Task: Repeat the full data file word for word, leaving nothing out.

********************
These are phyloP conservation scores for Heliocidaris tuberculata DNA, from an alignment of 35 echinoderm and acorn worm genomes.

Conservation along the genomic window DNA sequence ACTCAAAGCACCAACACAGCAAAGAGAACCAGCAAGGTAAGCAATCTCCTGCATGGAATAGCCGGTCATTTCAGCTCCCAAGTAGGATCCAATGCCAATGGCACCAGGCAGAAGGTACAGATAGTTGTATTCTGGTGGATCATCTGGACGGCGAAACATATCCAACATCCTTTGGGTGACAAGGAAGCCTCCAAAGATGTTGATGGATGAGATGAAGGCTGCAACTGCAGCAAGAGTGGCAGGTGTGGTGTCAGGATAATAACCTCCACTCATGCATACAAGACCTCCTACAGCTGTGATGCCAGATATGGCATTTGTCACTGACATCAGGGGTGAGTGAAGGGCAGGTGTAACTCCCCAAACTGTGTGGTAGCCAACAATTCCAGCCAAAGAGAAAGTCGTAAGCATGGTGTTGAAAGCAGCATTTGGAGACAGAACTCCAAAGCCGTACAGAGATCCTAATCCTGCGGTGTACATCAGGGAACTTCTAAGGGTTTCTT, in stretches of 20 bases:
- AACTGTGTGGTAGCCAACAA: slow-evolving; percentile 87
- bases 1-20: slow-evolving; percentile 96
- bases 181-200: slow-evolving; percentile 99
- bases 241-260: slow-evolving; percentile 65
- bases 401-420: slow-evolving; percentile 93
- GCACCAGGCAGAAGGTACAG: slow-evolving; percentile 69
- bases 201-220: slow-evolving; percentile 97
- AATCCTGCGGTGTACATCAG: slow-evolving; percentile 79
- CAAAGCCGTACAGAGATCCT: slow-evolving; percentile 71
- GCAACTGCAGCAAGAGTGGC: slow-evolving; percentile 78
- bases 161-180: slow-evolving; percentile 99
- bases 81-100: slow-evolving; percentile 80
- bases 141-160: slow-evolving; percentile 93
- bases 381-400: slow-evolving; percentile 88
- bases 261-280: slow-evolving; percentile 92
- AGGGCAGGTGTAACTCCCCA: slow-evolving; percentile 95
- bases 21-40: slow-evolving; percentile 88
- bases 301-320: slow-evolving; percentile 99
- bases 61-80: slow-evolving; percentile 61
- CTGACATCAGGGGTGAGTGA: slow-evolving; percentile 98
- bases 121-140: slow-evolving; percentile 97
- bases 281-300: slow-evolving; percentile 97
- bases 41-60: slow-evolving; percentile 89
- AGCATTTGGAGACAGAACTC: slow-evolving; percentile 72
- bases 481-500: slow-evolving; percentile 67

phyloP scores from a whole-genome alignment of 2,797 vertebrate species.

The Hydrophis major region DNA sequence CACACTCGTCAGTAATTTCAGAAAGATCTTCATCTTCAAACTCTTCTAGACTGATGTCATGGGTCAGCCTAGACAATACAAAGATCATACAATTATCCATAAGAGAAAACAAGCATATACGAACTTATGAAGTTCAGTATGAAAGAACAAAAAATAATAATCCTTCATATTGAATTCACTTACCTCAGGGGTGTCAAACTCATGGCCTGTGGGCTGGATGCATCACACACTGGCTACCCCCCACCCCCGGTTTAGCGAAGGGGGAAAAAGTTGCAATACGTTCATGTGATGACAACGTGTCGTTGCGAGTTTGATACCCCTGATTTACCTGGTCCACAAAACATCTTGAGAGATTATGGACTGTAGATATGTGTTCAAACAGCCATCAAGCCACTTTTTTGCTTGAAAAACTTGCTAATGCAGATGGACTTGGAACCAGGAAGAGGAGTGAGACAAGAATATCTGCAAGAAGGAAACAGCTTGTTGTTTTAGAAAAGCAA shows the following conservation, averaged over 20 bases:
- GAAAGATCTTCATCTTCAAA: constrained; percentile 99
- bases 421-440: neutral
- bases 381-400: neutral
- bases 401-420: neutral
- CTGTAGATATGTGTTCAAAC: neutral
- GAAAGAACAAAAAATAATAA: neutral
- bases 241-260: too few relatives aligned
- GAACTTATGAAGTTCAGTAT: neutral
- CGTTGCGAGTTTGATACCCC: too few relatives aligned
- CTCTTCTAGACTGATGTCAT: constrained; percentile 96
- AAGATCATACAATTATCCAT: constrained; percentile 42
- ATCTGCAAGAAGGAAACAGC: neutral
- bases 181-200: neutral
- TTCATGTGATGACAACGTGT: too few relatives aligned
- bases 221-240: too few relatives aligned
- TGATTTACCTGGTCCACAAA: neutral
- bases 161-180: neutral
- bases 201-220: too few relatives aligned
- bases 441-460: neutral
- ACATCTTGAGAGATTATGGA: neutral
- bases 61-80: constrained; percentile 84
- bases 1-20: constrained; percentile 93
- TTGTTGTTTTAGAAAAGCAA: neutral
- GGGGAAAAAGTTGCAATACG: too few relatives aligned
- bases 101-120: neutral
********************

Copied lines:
These are phyloP conservation scores for Heliocidaris tuberculata DNA, from an alignment of 35 echinoderm and acorn worm genomes.

Conservation along the genomic window DNA sequence ACTCAAAGCACCAACACAGCAAAGAGAACCAGCAAGGTAAGCAATCTCCTGCATGGAATAGCCGGTCATTTCAGCTCCCAAGTAGGATCCAATGCCAATGGCACCAGGCAGAAGGTACAGATAGTTGTATTCTGGTGGATCATCTGGACGGCGAAACATATCCAACATCCTTTGGGTGACAAGGAAGCCTCCAAAGATGTTGATGGATGAGATGAAGGCTGCAACTGCAGCAAGAGTGGCAGGTGTGGTGTCAGGATAATAACCTCCACTCATGCATACAAGACCTCCTACAGCTGTGATGCCAGATATGGCATTTGTCACTGACATCAGGGGTGAGTGAAGGGCAGGTGTAACTCCCCAAACTGTGTGGTAGCCAACAATTCCAGCCAAAGAGAAAGTCGTAAGCATGGTGTTGAAAGCAGCATTTGGAGACAGAACTCCAAAGCCGTACAGAGATCCTAATCCTGCGGTGTACATCAGGGAACTTCTAAGGGTTTCTT, in stretches of 20 bases:
- AACTGTGTGGTAGCCAACAA: slow-evolving; percentile 87
- bases 1-20: slow-evolving; percentile 96
- bases 181-200: slow-evolving; percentile 99
- bases 241-260: slow-evolving; percentile 65
- bases 401-420: slow-evolving; percentile 93
- GCACCAGGCAGAAGGTACAG: slow-evolving; percentile 69
- bases 201-220: slow-evolving; percentile 97
- AATCCTGCGGTGTACATCAG: slow-evolving; percentile 79
- CAAAGCCGTACAGAGATCCT: slow-evolving; percentile 71
- GCAACTGCAGCAAGAGTGGC: slow-evolving; percentile 78
- bases 161-180: slow-evolving; percentile 99
- bases 81-100: slow-evolving; percentile 80
- bases 141-160: slow-evolving; percentile 93
- bases 381-400: slow-evolving; percentile 88
- bases 261-280: slow-evolving; percentile 92
- AGGGCAGGTGTAACTCCCCA: slow-evolving; percentile 95
- bases 21-40: slow-evolving; percentile 88
- bases 301-320: slow-evolving; percentile 99
- bases 61-80: slow-evolving; percentile 61
- CTGACATCAGGGGTGAGTGA: slow-evolving; percentile 98
- bases 121-140: slow-evolving; percentile 97
- bases 281-300: slow-evolving; percentile 97
- bases 41-60: slow-evolving; percentile 89
- AGCATTTGGAGACAGAACTC: slow-evolving; percentile 72
- bases 481-500: slow-evolving; percentile 67

phyloP scores from a whole-genome alignment of 2,797 vertebrate species.

The Hydrophis major region DNA sequence CACACTCGTCAGTAATTTCAGAAAGATCTTCATCTTCAAACTCTTCTAGACTGATGTCATGGGTCAGCCTAGACAATACAAAGATCATACAATTATCCATAAGAGAAAACAAGCATATACGAACTTATGAAGTTCAGTATGAAAGAACAAAAAATAATAATCCTTCATATTGAATTCACTTACCTCAGGGGTGTCAAACTCATGGCCTGTGGGCTGGATGCATCACACACTGGCTACCCCCCACCCCCGGTTTAGCGAAGGGGGAAAAAGTTGCAATACGTTCATGTGATGACAACGTGTCGTTGCGAGTTTGATACCCCTGATTTACCTGGTCCACAAAACATCTTGAGAGATTATGGACTGTAGATATGTGTTCAAACAGCCATCAAGCCACTTTTTTGCTTGAAAAACTTGCTAATGCAGATGGACTTGGAACCAGGAAGAGGAGTGAGACAAGAATATCTGCAAGAAGGAAACAGCTTGTTGTTTTAGAAAAGCAA shows the following conservation, averaged over 20 bases:
- GAAAGATCTTCATCTTCAAA: constrained; percentile 99
- bases 421-440: neutral
- bases 381-400: neutral
- bases 401-420: neutral
- CTGTAGATATGTGTTCAAAC: neutral
- GAAAGAACAAAAAATAATAA: neutral
- bases 241-260: too few relatives aligned
- GAACTTATGAAGTTCAGTAT: neutral
- CGTTGCGAGTTTGATACCCC: too few relatives aligned
- CTCTTCTAGACTGATGTCAT: constrained; percentile 96
- AAGATCATACAATTATCCAT: constrained; percentile 42
- ATCTGCAAGAAGGAAACAGC: neutral
- bases 181-200: neutral
- TTCATGTGATGACAACGTGT: too few relatives aligned
- bases 221-240: too few relatives aligned
- TGATTTACCTGGTCCACAAA: neutral
- bases 161-180: neutral
- bases 201-220: too few relatives aligned
- bases 441-460: neutral
- ACATCTTGAGAGATTATGGA: neutral
- bases 61-80: constrained; percentile 84
- bases 1-20: constrained; percentile 93
- TTGTTGTTTTAGAAAAGCAA: neutral
- GGGGAAAAAGTTGCAATACG: too few relatives aligned
- bases 101-120: neutral